This blog was published as one of the Medill Spiegel Research Center’s series of articles written by the student Marketing Impact Team. 

The Spiegel Research Center studies how consumer engagement drives purchase behavior. Join the conversation and follow Spiegel on Twitter: @SpiegelResearch

For more information about the SRC please visit: http://spiegel.medill.northwestern.edu/

The Spiegel Research Center has partnered with online review platform PowerReviews to study which consumers write product reviews, why they post them, and how these factors are reflected in product ratings. As high ratings often drive high sales, understanding the factors involved is key to successful marketing.

Yorgos Askalidis, the newest addition to Spiegel’s research team, joins the Spiegel Research Center with the research goal to help marketers and consumers experience reviews that are “more credible, trustworthy, and representative.”

Askalidis’ initial research findings illustrate key differences between reviews consumers leave unsolicited on a provider’s web platform and reviews they post when prompted by emails from providers.

Reviews posted without prompting…

-Are often driven by strong reactions to a product. These reviews tend to be extremely positive or negative, and their average ratings fluctuate noticeably over time. Ratings can also be inflated by non-verified “customers” who may not have used the products themselves, but want it to succeed or fail.

-Create a self-perpetuating selection bias. In other words, moderately satisfied customers may be influenced by existing site reviews to post extreme reviews themselves.

While reviews prompted by reminder emails sellers send to customers…

-Express more moderate reactions. These reviews often include more mid-range ratings than site-sourced reviews do. Not only do their overall product ratings tend to stay the same over time, but they are generally higher than web-based rating averages because fewer of their ratings are extremely low.

-Are written by verified customers–who are not likely influenced by previous reviews. Also, as these reviewers may not have posted at all without the email, they form a larger, more representative sample of the customer population than those who write reviews independently.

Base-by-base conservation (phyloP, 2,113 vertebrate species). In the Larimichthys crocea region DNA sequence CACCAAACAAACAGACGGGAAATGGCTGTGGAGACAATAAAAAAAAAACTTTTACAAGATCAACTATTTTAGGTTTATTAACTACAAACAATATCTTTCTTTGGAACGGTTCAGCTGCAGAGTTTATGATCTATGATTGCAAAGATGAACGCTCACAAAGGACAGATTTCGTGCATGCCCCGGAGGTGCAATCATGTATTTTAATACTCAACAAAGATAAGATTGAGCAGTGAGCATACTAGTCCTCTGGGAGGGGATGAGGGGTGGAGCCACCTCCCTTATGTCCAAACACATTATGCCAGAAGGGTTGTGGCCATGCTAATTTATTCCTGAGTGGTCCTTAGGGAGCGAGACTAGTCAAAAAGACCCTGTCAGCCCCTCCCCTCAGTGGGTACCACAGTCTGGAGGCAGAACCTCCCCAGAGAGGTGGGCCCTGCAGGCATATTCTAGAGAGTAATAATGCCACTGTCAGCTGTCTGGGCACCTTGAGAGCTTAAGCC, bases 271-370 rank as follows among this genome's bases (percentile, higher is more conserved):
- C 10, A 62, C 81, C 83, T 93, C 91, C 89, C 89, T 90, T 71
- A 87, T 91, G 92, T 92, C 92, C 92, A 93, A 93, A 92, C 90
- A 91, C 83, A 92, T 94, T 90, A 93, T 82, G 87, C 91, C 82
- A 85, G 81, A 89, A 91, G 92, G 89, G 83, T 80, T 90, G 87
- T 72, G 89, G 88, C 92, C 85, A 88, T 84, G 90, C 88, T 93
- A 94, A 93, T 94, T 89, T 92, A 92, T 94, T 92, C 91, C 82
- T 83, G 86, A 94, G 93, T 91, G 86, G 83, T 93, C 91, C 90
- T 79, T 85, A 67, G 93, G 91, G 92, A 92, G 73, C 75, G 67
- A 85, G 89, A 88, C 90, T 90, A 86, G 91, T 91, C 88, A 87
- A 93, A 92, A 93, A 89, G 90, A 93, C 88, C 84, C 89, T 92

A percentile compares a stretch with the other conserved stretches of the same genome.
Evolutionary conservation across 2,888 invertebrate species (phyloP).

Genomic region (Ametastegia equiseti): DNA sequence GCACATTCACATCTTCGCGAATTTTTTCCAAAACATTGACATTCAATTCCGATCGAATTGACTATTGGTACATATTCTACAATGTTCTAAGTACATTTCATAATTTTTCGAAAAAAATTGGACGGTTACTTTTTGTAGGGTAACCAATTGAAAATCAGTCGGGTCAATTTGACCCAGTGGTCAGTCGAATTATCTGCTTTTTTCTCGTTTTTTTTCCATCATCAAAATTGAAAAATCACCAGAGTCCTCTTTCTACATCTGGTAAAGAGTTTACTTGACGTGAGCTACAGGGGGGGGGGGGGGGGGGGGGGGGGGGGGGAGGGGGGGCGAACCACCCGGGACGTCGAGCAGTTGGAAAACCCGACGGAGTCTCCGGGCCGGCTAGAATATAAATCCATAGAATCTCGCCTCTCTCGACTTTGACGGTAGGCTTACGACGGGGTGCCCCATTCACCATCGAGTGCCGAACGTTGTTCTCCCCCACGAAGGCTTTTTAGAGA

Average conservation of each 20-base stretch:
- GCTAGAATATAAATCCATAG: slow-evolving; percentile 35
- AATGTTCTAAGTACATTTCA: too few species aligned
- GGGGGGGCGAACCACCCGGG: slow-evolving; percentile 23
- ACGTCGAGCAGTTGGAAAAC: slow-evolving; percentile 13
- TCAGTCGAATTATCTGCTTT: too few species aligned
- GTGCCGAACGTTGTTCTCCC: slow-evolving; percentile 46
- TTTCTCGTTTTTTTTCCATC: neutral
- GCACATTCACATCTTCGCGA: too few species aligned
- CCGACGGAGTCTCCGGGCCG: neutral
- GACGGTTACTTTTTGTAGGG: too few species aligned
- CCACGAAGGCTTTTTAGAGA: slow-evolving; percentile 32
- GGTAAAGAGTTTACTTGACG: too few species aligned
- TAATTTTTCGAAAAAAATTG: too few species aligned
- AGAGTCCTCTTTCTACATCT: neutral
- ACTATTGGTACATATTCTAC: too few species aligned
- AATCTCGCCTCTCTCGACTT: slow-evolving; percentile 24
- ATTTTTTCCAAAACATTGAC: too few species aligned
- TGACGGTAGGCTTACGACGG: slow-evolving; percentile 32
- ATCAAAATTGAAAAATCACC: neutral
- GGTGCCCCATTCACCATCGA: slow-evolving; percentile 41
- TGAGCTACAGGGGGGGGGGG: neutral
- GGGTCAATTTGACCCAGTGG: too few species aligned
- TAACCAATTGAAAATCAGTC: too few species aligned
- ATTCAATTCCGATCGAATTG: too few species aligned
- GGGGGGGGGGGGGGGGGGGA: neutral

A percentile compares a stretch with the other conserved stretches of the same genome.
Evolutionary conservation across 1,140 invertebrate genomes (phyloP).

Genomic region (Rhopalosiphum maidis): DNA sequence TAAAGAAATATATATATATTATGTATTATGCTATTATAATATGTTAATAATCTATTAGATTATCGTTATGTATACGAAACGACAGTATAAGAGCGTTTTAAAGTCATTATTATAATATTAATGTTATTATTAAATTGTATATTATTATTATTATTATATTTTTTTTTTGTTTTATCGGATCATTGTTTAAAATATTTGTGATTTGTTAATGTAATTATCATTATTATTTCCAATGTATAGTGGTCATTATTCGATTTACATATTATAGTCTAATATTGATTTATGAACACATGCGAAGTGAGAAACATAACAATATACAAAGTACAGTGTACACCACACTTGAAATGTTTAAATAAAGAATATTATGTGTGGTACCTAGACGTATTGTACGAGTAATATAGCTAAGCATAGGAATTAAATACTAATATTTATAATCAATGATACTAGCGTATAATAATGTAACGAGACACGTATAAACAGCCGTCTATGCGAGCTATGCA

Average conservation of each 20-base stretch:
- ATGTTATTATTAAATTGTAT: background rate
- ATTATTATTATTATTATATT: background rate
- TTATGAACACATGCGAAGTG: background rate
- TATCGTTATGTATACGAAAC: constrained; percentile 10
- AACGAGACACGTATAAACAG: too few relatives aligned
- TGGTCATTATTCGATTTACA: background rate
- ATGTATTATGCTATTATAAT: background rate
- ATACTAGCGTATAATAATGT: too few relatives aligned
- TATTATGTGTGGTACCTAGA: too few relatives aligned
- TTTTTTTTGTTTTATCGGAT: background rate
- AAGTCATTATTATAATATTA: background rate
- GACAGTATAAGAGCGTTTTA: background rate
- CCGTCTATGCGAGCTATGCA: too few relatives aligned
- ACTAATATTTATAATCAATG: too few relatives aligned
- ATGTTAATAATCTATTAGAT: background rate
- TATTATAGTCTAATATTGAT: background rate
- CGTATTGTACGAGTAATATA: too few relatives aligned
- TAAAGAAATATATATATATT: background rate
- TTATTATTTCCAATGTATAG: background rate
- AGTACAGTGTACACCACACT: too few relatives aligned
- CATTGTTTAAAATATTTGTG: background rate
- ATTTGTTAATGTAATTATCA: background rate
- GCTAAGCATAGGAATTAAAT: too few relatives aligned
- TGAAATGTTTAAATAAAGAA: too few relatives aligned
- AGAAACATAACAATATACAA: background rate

Altogether, it seems ratings and content from email-based reviews may reflect users’ experience more accurately. Since they also lead to higher ratings, these reviews are also very likely, per the Spiegel Center’s body of research, to drive higher sales.

It’s tempting for platforms to eliminate site-sourced review bias by only allowing customers who have received email invitations to review on the official platform. This can be hard to execute, though, as timing the email to product use is both essential and almost impossible to manage. Using only email-sourced reviews also removes the valuable insight that rawer, unsolicited reviews could provide.

This research is still ongoing, but Askalidis does have suggestions for marketers to leverage both types of reviews, maximizing their accuracy, power, and representative value.

-Incentivize Reviews—For Free: Both Amazon and Yelp give “stars” or badges to frequent verified reviewers, designating them as opinion-leaders. This reward costs nothing and incentivizes other verified customers to write their own reviews and achieve the same status.

-Show Verified Reviews—As the Default: Setting the review platform to show only verified reviews hides unverified reviews, but does not censor them. Site visitors can still choose for themselves which reviews they read.

Askalidis identifies this as the “nudge” approach, which leaves customers free to choose their content but “nudges” them toward the more credible choice. This “nudge” could be especially effective on today’s savvy customers, who may already believe verified reviews are the most trustworthy.

Both of these options, as well as other custom solutions marketers can create for unique businesses and goals, work toward the “more credible, trustworthy, representative reviews” the Spiegel Center is working to provide for the benefit of providers and consumers alike.